With the U.S. signaling a turn toward protectionism, nations that have benefited from global commerce, from Australia to Japan to Peru, are trying to pick up the free-trade mantle
With the U.S. signaling a turn toward protectionism, nations that have benefited from global commerce, from Australia to Japan to Peru, are trying to pick up the free-trade mantle.
Since the end of World War II, the U.S. has championed the idea that economies gain the most when they can freely buy and sell goods with each other. Now, amid rising U.S. skepticism of trade pacts, negotiators from other countries are rushing to salvage existing deals and sign new ones—often in talks without major American participation.
The latest example: Officials from more than a dozen countries are meeting in Chile starting Tuesday in part to discuss whether it is possible to revive the Trans-Pacific Partnership—a formerly U.S.-led trade pact that President Donald Trump pulled out of in January. The agreement was settled last year but never took effect. In trade circles, the notion of enacting the pact without the U.S., its biggest member, is now known as “TPP minus one.”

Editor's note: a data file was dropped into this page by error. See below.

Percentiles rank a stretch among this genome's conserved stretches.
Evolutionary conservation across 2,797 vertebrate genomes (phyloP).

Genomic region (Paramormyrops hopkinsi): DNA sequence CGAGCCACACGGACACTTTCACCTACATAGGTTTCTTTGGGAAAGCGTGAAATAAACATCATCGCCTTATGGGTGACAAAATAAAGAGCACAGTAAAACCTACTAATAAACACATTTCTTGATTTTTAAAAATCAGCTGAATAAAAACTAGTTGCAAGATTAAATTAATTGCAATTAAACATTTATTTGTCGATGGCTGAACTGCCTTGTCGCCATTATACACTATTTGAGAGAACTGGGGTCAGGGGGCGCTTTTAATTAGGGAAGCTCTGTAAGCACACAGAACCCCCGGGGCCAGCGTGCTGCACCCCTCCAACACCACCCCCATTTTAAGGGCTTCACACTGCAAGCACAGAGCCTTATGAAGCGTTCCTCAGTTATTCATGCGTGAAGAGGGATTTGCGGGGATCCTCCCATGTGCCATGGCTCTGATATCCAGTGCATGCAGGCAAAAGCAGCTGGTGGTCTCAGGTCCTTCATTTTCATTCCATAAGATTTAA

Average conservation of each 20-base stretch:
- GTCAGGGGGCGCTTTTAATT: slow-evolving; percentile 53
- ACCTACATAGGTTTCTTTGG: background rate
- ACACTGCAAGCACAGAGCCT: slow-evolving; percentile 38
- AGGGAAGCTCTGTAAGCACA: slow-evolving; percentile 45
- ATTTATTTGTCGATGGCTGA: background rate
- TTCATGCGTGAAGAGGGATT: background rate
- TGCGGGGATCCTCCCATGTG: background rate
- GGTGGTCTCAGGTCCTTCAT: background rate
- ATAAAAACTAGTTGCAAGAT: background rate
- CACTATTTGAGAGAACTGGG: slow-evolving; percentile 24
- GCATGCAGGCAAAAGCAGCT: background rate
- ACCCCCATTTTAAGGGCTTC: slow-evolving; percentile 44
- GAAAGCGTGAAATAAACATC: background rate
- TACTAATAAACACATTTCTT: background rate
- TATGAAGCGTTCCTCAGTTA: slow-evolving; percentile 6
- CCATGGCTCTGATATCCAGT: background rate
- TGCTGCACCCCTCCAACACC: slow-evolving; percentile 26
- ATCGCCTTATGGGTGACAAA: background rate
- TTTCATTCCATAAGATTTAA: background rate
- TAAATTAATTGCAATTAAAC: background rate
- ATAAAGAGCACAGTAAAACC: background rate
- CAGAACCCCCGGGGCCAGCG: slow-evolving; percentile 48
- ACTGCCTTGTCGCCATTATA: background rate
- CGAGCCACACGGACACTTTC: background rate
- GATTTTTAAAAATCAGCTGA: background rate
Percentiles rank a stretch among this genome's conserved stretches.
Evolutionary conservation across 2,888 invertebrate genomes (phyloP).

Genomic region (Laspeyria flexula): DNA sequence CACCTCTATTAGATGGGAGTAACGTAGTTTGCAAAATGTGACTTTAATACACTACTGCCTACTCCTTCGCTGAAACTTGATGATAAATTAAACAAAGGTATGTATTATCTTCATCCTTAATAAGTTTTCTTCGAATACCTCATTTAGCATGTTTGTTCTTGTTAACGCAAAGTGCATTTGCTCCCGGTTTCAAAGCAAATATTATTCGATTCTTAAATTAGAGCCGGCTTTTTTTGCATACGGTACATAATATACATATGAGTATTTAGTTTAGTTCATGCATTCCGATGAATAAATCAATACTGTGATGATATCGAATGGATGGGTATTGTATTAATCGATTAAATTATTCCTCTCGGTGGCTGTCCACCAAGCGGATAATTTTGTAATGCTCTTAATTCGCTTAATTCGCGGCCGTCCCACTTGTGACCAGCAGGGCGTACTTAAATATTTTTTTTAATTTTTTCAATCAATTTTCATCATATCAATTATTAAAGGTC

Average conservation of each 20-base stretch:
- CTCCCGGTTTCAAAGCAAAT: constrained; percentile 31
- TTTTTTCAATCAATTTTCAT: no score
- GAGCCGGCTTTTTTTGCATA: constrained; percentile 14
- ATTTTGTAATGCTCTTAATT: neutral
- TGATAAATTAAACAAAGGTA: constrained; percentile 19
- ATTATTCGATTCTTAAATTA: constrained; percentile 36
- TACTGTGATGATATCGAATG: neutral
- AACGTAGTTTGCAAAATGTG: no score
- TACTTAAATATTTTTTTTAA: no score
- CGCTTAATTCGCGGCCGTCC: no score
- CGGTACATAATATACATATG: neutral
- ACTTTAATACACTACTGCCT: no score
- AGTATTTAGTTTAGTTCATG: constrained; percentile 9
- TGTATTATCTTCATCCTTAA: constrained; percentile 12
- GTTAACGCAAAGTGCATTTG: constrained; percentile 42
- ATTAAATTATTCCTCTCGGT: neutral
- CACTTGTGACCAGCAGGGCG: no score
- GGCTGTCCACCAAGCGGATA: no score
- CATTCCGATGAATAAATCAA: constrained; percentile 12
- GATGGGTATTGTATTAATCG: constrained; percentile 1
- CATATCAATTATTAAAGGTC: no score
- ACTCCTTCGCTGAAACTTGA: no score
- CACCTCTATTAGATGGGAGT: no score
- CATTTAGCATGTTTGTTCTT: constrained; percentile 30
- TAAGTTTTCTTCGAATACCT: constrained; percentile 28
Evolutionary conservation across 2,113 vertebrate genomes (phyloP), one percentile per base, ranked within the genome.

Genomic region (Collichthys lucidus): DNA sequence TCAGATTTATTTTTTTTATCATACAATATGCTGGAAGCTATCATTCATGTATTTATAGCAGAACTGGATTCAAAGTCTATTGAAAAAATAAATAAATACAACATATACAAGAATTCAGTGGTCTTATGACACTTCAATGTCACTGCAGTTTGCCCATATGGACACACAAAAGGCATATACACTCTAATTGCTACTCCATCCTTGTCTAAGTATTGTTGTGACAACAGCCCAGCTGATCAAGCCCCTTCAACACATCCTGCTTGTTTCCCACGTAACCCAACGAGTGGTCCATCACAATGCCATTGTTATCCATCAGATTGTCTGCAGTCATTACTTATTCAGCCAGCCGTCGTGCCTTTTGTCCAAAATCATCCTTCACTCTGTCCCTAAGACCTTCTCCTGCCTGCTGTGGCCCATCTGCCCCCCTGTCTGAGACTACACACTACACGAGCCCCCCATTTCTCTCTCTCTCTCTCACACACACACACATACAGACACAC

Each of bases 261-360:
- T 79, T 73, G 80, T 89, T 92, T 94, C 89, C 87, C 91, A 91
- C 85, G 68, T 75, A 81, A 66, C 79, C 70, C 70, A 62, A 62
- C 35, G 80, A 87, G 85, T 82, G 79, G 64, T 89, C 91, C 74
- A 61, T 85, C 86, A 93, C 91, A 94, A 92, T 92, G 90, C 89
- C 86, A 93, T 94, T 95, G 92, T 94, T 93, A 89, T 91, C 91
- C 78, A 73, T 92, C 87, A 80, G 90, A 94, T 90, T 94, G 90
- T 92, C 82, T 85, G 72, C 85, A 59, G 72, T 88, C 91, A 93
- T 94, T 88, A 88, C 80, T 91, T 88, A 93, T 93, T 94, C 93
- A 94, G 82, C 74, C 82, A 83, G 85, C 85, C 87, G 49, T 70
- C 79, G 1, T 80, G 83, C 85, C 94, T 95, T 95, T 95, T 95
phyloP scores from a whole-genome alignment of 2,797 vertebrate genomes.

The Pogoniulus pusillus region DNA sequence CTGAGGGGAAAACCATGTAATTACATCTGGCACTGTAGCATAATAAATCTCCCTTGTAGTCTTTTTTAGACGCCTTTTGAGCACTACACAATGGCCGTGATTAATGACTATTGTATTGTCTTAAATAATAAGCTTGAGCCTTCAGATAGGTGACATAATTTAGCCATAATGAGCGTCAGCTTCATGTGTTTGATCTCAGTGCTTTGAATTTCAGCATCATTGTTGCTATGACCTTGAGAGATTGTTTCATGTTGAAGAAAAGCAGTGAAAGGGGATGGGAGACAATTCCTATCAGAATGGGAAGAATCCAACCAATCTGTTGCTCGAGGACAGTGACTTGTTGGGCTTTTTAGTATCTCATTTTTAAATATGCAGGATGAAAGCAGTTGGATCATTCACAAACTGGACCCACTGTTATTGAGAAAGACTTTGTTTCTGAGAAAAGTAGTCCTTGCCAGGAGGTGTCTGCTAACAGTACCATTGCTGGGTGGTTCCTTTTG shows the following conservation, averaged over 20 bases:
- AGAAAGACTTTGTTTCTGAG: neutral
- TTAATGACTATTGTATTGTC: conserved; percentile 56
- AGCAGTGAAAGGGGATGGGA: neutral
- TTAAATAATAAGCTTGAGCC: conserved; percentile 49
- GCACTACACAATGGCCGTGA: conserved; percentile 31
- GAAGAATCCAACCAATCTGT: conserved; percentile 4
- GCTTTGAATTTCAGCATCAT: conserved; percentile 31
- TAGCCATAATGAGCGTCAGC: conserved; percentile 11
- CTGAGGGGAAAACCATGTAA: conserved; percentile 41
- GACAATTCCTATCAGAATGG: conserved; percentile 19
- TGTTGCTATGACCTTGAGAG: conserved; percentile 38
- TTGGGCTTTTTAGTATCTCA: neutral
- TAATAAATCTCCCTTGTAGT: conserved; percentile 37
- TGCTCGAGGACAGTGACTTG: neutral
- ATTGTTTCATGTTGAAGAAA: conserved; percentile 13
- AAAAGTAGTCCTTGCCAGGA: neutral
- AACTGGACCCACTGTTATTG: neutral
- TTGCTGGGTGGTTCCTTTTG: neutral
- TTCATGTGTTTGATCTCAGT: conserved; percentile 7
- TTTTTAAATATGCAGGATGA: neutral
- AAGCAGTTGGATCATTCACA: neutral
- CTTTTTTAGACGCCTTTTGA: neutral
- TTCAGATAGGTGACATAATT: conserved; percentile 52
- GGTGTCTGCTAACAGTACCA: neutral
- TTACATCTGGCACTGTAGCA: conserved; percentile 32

“What I will absolutely not do is pull down the [shutters] and say ‘that’s it, game over’,” said Steve Ciobo, the minister of trade in Australia, who is traveling to Chile for the talks.
The talks will take place at a meeting of the Pacific Alliance in Chile, a pro-trade grouping of four Latin American nations that also includes Colombia, Peru and Mexico. The U.S. is sending its ambassador to Chile to the meeting—not a senior trade official—a sign of limited U.S. interest in the outcome
Reviving the TPP without the U.S. is a long shot. Japan—whose support will be crucial—is reluctant to open its markets more without greater access to the U.S., officials from Japan and other nations said.